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Every day, thousands of animals are overworked, abused, and injured through inhumane hard labour. Animal Aid Abroad envision a world where every working animal lives a life free from suffering, and is treated with respect and compassion. To do this, they partner with local organisations and work alongside them to improve the working and living conditions of bullocks, donkeys, horses, camels, and more. AAA contribute to bettering animal’s lives in four different ways: Treat ... Equip ... Educate ... Rescue
Sometime in the 1970’s a group of school kids got together and started a kindness club for distressed stray animals under the Defence Colony flyover. The space was provided for by the then Prime Minister of India, Indira Gandhi’s regime. It was a small set up with just 2 rooms and a handful of animals. But in no time the shelter grew by leaps and bounds and in April 1979 it was registered as a society and Friendicoes SECA came into existence. ...Tripling in size since 1979, Frendicoes uses their Mobile Equine Ambulance to treat equines in and around Delhi. The Equine Team have over 2,500 working equines in their care. AAA supports Friendicoes mobile equine clinic, para-vet equine program and sanctuary where many rescued equines live.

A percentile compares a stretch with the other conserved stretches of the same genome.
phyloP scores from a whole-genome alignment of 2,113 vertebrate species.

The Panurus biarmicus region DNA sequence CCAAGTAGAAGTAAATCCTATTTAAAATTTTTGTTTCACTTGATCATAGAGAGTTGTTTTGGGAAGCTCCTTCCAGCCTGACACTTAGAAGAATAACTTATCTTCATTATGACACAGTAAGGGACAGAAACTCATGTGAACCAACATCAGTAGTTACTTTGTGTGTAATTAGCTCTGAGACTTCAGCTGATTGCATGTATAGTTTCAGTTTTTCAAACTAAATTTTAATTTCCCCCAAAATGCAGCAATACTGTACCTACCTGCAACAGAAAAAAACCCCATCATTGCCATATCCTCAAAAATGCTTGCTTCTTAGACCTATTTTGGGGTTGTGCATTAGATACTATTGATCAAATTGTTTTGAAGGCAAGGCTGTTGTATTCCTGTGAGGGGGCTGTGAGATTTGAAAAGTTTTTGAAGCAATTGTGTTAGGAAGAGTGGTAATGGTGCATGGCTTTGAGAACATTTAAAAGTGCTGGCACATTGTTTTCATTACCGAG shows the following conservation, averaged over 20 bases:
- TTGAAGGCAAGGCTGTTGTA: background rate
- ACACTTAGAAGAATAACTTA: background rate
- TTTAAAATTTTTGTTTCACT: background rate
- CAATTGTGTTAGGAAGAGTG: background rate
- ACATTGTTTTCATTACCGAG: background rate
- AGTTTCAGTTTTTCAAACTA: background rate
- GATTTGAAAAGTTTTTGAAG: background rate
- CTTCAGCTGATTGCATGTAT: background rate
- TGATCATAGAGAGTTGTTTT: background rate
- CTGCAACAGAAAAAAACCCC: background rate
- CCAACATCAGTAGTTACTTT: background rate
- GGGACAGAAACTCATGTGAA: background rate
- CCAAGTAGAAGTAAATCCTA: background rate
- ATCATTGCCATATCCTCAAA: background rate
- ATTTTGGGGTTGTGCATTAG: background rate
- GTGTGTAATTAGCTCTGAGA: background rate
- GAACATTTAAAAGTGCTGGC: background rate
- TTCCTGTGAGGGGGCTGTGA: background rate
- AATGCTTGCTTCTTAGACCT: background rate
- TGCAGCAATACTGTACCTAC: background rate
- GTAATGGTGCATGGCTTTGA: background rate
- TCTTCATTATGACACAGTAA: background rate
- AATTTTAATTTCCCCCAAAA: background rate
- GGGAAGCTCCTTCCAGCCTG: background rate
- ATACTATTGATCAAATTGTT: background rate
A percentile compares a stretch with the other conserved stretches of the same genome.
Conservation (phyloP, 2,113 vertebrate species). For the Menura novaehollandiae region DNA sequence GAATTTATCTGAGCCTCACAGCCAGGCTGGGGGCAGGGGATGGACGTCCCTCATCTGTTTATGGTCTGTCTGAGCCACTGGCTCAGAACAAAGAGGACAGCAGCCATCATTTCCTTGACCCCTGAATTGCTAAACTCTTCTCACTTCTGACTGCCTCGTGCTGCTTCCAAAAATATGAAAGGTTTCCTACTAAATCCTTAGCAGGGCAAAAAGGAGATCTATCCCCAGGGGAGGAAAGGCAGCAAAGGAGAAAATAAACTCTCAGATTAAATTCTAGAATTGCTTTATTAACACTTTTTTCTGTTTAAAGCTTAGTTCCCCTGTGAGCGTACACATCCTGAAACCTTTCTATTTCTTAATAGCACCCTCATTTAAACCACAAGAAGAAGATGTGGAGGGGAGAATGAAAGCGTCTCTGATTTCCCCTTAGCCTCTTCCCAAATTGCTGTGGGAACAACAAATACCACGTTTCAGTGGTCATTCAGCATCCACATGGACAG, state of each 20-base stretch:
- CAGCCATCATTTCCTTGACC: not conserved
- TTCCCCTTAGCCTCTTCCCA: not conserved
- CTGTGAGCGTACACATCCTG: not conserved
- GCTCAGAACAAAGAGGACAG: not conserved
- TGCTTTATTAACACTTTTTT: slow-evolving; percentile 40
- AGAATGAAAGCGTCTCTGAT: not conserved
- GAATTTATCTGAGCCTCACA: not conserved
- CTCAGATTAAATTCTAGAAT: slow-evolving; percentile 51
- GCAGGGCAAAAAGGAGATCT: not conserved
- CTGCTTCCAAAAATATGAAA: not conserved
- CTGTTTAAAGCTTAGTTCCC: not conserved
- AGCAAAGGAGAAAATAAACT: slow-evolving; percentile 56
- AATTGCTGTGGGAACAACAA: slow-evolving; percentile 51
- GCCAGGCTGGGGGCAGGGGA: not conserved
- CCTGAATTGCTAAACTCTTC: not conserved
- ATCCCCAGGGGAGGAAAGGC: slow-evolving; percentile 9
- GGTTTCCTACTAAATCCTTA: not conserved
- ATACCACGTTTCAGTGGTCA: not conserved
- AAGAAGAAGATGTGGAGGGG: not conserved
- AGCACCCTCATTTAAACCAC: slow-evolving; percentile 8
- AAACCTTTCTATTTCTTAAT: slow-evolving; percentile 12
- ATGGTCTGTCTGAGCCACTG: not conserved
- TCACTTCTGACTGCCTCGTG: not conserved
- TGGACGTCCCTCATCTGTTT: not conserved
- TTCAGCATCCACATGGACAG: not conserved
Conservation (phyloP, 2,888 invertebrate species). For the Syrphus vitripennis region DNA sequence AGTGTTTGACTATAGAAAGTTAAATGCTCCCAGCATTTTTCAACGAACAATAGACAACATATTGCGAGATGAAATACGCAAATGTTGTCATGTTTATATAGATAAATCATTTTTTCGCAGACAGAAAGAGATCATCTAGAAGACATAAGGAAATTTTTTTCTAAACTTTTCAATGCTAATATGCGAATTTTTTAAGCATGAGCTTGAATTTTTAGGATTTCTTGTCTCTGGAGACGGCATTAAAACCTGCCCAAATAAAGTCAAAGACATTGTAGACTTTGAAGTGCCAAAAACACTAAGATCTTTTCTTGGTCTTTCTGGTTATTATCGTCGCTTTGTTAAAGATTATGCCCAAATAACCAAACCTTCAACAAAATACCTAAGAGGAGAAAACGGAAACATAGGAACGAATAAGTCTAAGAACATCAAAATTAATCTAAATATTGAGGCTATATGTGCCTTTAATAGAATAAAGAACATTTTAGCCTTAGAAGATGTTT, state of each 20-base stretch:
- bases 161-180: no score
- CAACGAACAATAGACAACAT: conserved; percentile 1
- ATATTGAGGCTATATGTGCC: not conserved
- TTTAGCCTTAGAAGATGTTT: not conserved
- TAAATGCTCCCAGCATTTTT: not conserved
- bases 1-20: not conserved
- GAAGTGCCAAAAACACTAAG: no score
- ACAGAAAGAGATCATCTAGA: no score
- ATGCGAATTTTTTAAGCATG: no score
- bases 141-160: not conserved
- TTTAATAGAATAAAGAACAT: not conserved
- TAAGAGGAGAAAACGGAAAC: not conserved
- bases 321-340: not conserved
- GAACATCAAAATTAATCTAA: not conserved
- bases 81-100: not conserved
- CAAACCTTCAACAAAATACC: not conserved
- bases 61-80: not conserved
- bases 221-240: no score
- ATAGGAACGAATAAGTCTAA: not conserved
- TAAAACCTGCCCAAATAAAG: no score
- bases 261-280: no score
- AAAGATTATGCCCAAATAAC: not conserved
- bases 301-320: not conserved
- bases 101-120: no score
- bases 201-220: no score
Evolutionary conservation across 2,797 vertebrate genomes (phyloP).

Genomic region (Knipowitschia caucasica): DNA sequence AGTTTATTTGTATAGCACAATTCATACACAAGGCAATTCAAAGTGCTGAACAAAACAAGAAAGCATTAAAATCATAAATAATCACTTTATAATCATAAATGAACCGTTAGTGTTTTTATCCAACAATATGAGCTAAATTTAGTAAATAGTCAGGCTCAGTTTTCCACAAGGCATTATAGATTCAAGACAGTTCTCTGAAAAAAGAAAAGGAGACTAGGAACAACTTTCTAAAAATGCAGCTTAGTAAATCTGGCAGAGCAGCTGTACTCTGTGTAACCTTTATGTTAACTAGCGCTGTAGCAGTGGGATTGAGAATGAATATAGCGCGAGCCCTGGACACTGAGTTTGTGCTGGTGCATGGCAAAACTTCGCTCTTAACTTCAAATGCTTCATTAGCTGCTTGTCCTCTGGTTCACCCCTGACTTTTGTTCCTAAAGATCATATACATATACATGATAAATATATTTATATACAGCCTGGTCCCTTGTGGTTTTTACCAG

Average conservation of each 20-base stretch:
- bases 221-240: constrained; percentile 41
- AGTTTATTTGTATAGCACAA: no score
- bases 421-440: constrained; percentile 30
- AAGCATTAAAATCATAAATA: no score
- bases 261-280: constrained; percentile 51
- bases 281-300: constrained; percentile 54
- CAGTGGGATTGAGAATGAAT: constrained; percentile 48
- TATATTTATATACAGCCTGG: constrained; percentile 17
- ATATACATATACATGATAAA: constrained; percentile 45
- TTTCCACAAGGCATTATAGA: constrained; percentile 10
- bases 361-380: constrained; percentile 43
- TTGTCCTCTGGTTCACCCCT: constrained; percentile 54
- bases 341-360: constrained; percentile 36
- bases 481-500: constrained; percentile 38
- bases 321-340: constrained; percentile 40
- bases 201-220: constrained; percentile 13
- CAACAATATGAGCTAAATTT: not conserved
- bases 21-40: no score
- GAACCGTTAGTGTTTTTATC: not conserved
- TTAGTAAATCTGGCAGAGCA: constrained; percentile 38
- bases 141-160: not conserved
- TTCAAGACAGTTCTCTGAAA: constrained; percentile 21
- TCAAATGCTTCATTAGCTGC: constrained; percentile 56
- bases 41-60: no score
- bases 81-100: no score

Many working horses in the Gilis’ suffer from neglect, and their basic needs are ignored. The horses here have a much shorter lifespan due to the unfair demands put on them — Gili Eco-Trust combats this with treatment and care for these equines in trusted vet clinics. AAA helps support this vital program.
PFK, a UK-registered charity, is a small group of people dedicated to improving conditions for the pyramid horses in Cairo, Egypt. Working horses in this area are used to take tourists and local Egyptians on rides around the pyramids and surrounding desert. Poverty, little knowledge of equines, widespread equine babesiosis and expensive roughage, results in inadequate conditions for working animals. Worst cases, such as horses with severe laminitis, acute babesiosis or jaundice, serious injuries or very emaciated horses are taken in for fostering. Fostering allows horses to stay in PFK's stables, eat, rest and get daily medical treatment, all free of charge. PFK holds clinics in cooperation with local vets, where horses, camels and donkeys receive treatment, also free of charge.
Camels are used to pull carts in and around Jaipur. They are often owned by poor families from marginalised sections of society. Locally there are few veterinary services available to the camels and their owners. The Jaipur Camel Project was set up in 2001 to address these problems. With a specially designed mobile clinic the camel team, headed by Dr Abhinav Swami, visit areas across the city where camels and their owners commonly gather for work. The Project treats over 200 camels during routine visits and may attend 15 - 20 emergency cases every month.